Ed Young, Jr., pastor of Fellowship Church in Grapevine, Texas, has been in talks with a Los Angeles producer and at least one network about him and his family starring in their own reality show.
“We have not signed anything,” Young was quoted as saying in a Dallas Morning News’ FD Luxe feature published online Thursday.
The lengthy feature titled, “Dear God: Is Dallas society ready for Fellowship Church’s sex-loving, million-dollar minister?” focuses on Pastor Young’s family life and successes in Christian ministry.
Young revealed that although his family has been “approached repeatedly over the years to do a show,” this was the first time they have felt at ease about moving forward, thanks to the unnamed Los Angeles producer who has so far pitched the idea to A&E Television.
Full ChistianPost.com Article
I’ve been experiencing some weird database issues for a while and to make a long story short, my host provider moved this little blog to a new database. Because of that, I lost some recent posts and had to repost them, so that’s why some of you may be experiencing a bit of déjà vu. Unfortunately that means comments aren’t synced to their original posts, but that’s a small sacrifice for having things work smoothly when I’m creating content.
And now you know.
It took my a while to find him, and I could only do so after scanning the picture and being able to zoom. He’s in the middle without his leather helmet on standing next to the guy in the cap.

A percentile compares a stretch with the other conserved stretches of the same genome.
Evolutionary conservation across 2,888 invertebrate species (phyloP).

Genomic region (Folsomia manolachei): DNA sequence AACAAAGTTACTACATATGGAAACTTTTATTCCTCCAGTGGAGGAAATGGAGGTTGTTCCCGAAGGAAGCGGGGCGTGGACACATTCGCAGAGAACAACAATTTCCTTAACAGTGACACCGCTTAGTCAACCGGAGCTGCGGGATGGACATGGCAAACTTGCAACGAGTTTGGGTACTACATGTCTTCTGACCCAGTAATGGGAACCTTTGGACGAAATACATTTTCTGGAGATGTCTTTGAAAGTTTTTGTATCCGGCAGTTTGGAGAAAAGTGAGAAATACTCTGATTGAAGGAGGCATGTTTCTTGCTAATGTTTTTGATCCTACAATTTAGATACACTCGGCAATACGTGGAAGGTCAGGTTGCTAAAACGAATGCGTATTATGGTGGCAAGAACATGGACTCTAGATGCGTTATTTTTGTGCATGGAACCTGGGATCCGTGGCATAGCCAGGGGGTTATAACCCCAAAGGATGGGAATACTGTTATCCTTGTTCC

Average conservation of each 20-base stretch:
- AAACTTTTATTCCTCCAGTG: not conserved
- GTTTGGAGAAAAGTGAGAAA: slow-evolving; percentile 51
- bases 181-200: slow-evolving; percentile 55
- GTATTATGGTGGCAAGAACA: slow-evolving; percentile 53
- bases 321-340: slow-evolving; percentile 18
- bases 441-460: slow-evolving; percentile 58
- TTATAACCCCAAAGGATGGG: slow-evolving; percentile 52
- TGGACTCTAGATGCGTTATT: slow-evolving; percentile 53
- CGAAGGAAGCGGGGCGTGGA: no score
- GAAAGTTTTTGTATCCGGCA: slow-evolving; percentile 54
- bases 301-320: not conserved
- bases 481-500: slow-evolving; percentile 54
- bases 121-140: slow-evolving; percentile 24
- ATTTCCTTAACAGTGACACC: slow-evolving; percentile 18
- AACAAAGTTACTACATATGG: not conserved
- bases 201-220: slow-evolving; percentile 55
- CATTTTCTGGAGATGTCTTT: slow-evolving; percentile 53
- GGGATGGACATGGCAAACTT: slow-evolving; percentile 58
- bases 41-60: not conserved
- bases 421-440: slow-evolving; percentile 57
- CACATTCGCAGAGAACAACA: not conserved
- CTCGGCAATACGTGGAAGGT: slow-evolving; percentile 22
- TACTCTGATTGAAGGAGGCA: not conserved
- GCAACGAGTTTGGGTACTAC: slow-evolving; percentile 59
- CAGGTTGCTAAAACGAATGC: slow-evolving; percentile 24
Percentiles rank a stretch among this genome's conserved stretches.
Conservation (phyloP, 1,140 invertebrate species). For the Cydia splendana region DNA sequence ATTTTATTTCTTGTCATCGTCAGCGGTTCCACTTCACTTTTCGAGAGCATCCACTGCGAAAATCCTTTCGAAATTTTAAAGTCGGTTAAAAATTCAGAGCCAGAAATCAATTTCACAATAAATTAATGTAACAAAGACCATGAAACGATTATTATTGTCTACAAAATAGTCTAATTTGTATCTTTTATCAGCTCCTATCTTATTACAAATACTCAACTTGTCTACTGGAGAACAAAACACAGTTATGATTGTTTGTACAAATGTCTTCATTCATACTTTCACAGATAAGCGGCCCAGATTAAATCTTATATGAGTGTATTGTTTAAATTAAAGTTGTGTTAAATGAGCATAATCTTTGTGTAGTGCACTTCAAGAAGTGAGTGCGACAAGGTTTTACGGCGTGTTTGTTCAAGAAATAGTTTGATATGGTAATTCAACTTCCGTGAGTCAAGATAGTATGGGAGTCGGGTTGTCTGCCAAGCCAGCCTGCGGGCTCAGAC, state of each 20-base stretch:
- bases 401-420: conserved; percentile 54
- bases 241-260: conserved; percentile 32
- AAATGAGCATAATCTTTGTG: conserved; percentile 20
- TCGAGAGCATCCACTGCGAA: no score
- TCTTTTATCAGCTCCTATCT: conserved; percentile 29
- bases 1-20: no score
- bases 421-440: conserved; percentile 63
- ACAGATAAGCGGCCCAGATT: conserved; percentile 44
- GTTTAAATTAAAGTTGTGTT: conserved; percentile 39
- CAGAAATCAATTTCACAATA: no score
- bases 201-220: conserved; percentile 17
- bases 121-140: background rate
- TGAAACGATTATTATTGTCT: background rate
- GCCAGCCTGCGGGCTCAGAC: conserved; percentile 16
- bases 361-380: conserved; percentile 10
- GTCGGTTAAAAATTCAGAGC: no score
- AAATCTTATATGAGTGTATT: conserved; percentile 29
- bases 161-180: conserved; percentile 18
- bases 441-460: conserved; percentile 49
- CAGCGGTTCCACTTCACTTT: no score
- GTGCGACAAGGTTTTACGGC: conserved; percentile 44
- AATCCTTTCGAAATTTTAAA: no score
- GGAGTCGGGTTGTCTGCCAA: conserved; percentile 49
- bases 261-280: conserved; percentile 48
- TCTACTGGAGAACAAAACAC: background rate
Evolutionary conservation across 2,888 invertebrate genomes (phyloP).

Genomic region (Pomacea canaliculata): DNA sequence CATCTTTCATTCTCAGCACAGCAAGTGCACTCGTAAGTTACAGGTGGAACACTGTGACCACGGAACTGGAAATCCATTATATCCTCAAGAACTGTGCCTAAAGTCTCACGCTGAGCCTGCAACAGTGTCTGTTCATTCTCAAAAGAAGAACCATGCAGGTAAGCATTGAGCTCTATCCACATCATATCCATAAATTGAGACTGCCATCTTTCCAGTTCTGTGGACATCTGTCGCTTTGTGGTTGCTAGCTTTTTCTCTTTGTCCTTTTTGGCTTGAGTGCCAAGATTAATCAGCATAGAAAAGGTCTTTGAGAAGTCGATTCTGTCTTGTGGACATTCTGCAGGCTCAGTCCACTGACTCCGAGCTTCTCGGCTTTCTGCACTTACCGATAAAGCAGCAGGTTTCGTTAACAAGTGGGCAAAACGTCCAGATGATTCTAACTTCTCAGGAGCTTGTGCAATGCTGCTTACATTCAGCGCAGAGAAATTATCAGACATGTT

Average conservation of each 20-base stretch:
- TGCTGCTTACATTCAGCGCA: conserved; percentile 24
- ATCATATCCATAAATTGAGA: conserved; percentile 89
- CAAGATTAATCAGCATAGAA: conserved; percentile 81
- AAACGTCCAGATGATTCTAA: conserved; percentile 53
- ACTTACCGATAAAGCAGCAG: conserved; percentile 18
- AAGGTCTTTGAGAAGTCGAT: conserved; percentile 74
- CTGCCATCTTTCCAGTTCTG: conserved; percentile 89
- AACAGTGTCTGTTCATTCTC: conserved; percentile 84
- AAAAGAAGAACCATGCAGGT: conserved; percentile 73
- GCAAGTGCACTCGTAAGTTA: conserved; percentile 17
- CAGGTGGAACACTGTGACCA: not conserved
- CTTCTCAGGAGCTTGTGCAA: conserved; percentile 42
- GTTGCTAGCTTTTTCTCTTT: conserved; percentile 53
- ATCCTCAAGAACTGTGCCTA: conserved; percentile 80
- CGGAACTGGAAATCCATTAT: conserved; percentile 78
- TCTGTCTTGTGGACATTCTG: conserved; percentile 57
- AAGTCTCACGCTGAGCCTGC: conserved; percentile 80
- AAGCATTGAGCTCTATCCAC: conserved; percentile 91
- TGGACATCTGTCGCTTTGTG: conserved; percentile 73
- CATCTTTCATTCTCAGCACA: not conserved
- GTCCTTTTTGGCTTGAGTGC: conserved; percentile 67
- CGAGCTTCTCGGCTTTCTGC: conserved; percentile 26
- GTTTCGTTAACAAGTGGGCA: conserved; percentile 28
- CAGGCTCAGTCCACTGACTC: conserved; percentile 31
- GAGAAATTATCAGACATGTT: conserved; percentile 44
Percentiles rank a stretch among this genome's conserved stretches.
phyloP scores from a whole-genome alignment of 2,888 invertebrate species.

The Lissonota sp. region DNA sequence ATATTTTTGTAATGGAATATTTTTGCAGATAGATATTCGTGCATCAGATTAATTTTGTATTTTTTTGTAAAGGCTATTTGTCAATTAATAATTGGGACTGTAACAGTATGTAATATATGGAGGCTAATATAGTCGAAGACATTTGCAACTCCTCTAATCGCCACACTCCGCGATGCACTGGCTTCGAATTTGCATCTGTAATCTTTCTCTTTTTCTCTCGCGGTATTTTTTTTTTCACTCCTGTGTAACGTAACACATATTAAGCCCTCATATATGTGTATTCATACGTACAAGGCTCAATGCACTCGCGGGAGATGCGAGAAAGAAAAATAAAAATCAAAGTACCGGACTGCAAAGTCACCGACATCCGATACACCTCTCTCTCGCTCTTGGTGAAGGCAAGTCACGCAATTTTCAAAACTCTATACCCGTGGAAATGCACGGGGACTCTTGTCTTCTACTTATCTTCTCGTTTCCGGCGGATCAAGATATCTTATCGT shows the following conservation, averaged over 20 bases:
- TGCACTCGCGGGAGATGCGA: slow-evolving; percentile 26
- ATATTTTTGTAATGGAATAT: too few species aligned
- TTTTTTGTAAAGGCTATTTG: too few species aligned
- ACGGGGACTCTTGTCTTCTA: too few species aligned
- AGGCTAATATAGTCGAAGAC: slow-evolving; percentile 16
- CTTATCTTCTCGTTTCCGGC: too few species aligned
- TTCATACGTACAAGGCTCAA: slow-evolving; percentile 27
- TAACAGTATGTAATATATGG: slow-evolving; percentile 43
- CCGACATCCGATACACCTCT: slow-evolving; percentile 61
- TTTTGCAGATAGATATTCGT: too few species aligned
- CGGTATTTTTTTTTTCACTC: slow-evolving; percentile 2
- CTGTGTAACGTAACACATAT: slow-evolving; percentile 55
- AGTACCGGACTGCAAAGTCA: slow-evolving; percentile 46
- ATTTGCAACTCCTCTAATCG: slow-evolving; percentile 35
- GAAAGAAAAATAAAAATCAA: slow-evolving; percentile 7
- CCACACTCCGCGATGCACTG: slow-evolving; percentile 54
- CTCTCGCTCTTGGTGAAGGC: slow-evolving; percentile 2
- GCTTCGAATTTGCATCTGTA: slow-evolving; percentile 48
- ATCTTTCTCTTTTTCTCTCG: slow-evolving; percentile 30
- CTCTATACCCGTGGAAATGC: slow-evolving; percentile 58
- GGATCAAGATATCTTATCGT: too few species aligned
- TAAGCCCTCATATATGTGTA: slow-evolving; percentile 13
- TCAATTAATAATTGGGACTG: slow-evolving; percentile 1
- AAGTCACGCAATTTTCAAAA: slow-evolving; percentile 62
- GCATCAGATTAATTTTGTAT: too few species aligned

If my memory serves correct he told me this was some sort of semi-pro team. He had this one story about how he and and teammate teamed up to tackle this one guy where one hits high and the other hits low and it resulted in a broken leg for ball carrier. They went to visit the guy in the hospital and he said it was no big deal, breaking a leg is just part of the game.
Click the image to biggie-fy.
WELLFLEET, Mass. – When 20-month-old Adelaida Kay Van Meter died of a rare genetic disease last winter, her father, Murro, gently carried her body out of the house to his wood shop in the pines near Gull Pond. He placed her in a small cedar box and surrounded her with ice packs. For three days, the little girl’s grieving parents were able to visit her and kiss her and hug her. Then, on the third day, after the medical examiner came to sign the last bit of paperwork, Van Meter and his wife, Sophia Fox, said good-bye to their baby, screwed the lid on the box and drove to a Plymouth, Mass. crematorium, where they watched the little coffin enter the furnace.
“We took care of Adelaida when she was an infant, we took care of her when she was healthy, we advocated for her in the hospital, we took care of her when she was sick,” her father said. “Why wouldn’t we take care of her when she was dead?” Sophia Fox added: “There was no way I was going to hand her over to some stranger at a funeral parlor where she’d be put in a refrigerator with a bunch of other dead bodies. This way was so much more natural. We saw the life leave her body and we were better able to let go.”
Death remains a topic that many of us would rather avoid. And when it comes to the actual nuts and bolts of caring for the dead, most of us tend to think it’s best — and furthermore, required by law — to let professional funeral arrangers handle the arrangements.
Well, it turns out that in most states it’s perfectly legal to care for your own dead.